An Unexpected Fall:
My little gelding, Spirit, teaches me so much about play, happiness, resilience and just plain old fun. The video above shows him obliviously playing so hard with his ball that he tips himself over, gets up, shakes off the dust and goes on as though nothing had happened 🙂
One of my biggest fears, as trainer Marianne and I progressed through my training, was to fall. It was the unknown. I had never fallen off a horse before. As a result, even though I’d been experiencing all the strength, feelings of connection and wordless joy when I rode, something in me was still holding back….lest I fall.
As my posting trot and balance grew better and as I was able to do 4 gait transitions (walk, working walk, sitting trot, posting trot) trainer Marianne and I both felt I was ready to begin learning the seated canter.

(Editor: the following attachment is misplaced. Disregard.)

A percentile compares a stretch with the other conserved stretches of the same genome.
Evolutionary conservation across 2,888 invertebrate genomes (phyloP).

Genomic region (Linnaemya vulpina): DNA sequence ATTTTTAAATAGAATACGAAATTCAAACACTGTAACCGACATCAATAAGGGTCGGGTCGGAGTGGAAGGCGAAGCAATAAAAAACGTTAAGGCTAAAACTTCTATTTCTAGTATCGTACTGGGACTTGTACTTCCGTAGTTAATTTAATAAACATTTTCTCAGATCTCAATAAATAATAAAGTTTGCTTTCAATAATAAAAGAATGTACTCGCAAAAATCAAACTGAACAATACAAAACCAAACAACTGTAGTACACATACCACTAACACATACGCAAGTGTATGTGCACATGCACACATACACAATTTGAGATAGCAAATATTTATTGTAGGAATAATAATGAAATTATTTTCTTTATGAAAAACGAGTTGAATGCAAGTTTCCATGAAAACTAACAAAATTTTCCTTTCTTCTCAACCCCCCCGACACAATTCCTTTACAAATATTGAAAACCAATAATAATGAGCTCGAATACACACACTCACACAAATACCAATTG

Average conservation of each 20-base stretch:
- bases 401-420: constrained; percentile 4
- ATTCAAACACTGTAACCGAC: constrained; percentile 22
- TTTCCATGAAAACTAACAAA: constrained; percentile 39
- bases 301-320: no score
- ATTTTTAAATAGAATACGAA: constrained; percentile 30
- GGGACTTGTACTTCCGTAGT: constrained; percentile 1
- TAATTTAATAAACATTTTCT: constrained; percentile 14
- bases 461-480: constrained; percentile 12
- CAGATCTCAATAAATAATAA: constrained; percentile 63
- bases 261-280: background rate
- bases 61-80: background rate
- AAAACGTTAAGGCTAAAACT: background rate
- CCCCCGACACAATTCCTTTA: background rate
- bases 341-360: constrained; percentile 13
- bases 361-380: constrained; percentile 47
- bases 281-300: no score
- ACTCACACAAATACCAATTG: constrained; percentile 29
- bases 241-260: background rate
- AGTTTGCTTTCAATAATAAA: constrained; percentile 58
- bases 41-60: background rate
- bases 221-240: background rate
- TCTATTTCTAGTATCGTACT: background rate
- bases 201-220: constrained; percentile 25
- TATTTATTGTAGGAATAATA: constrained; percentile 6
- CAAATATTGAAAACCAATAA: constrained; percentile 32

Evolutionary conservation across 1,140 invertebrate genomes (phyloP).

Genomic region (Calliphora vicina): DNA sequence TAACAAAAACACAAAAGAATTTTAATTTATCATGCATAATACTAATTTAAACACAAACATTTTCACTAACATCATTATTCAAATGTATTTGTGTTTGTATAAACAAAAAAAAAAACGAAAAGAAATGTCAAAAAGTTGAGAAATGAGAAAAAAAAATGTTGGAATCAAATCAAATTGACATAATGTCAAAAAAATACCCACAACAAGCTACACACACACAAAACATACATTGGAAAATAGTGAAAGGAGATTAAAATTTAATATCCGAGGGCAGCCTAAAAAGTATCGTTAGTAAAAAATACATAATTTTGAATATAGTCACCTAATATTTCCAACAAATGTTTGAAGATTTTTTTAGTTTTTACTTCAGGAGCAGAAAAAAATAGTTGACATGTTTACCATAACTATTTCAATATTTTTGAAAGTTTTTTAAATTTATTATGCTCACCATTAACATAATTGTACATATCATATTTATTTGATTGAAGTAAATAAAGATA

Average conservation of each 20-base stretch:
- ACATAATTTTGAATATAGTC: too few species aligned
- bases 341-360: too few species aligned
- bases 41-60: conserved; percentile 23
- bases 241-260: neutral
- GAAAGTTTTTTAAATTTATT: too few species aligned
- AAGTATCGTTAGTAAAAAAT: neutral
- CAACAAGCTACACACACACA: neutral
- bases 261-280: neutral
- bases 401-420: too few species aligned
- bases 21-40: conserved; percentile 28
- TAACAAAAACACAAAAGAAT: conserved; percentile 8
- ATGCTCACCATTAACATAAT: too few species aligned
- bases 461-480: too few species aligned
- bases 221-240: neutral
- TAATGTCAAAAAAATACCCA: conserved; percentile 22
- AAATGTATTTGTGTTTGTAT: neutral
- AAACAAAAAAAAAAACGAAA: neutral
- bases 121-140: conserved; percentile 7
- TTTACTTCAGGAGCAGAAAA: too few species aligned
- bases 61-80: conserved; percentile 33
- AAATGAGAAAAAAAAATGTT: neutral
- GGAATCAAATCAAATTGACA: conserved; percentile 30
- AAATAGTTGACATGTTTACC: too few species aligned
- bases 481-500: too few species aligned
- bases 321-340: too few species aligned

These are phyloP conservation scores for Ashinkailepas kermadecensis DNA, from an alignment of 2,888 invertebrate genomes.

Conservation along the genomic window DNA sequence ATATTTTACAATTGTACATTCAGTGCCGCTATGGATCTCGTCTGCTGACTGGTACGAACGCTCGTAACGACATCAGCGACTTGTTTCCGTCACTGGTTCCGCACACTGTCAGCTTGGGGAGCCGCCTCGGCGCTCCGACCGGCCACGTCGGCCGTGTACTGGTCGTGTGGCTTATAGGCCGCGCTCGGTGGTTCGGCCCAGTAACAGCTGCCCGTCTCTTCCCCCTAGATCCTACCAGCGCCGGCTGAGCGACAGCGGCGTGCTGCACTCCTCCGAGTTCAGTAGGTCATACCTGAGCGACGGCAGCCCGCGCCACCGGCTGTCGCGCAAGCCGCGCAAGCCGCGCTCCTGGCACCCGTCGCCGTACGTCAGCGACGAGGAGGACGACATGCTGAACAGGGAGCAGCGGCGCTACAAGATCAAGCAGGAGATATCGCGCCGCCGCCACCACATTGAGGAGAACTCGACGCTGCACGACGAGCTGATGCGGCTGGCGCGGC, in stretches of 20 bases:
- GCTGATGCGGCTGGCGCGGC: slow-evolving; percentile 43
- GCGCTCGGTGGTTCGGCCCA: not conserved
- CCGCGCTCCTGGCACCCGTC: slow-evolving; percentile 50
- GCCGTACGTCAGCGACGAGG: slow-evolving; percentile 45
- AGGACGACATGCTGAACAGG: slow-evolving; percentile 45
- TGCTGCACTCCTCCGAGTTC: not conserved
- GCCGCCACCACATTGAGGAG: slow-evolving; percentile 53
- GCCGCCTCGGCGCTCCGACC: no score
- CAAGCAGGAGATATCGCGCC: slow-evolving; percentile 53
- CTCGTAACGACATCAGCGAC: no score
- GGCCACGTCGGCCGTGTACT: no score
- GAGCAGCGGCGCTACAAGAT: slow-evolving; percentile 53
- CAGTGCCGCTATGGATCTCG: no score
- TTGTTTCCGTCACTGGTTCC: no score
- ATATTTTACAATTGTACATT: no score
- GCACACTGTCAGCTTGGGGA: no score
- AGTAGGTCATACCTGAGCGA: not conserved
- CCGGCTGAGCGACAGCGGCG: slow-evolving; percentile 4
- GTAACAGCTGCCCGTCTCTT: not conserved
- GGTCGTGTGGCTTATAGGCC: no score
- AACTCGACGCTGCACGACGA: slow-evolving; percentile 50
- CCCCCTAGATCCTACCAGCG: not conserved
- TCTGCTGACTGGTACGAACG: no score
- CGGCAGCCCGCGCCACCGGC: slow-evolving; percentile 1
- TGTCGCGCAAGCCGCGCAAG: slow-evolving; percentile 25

I hadn’t known this, but the seated canter is actually quite advanced and can take students quite a bit of time to accomplish. She wisely started me with this so that I could learn it from the bottom up…literally 🙂
We saddled up sweet Buzz, the gelding, in my Western treeless saddle. I love using it because it has a suede seat so that one doesn’t slide around (especially as a beginner) and the seat is shaped almost iike an English Hunter saddle.
After many instructions and descriptions, trainer Marianne hooked Buzz up to the longe line so that she could control that which I might not be able to. We began the trot, then she had me say “Canter up” and AWAY WE WENT! I hadn’t suspected that Buzz would give so much speed and feel so very powerful under me!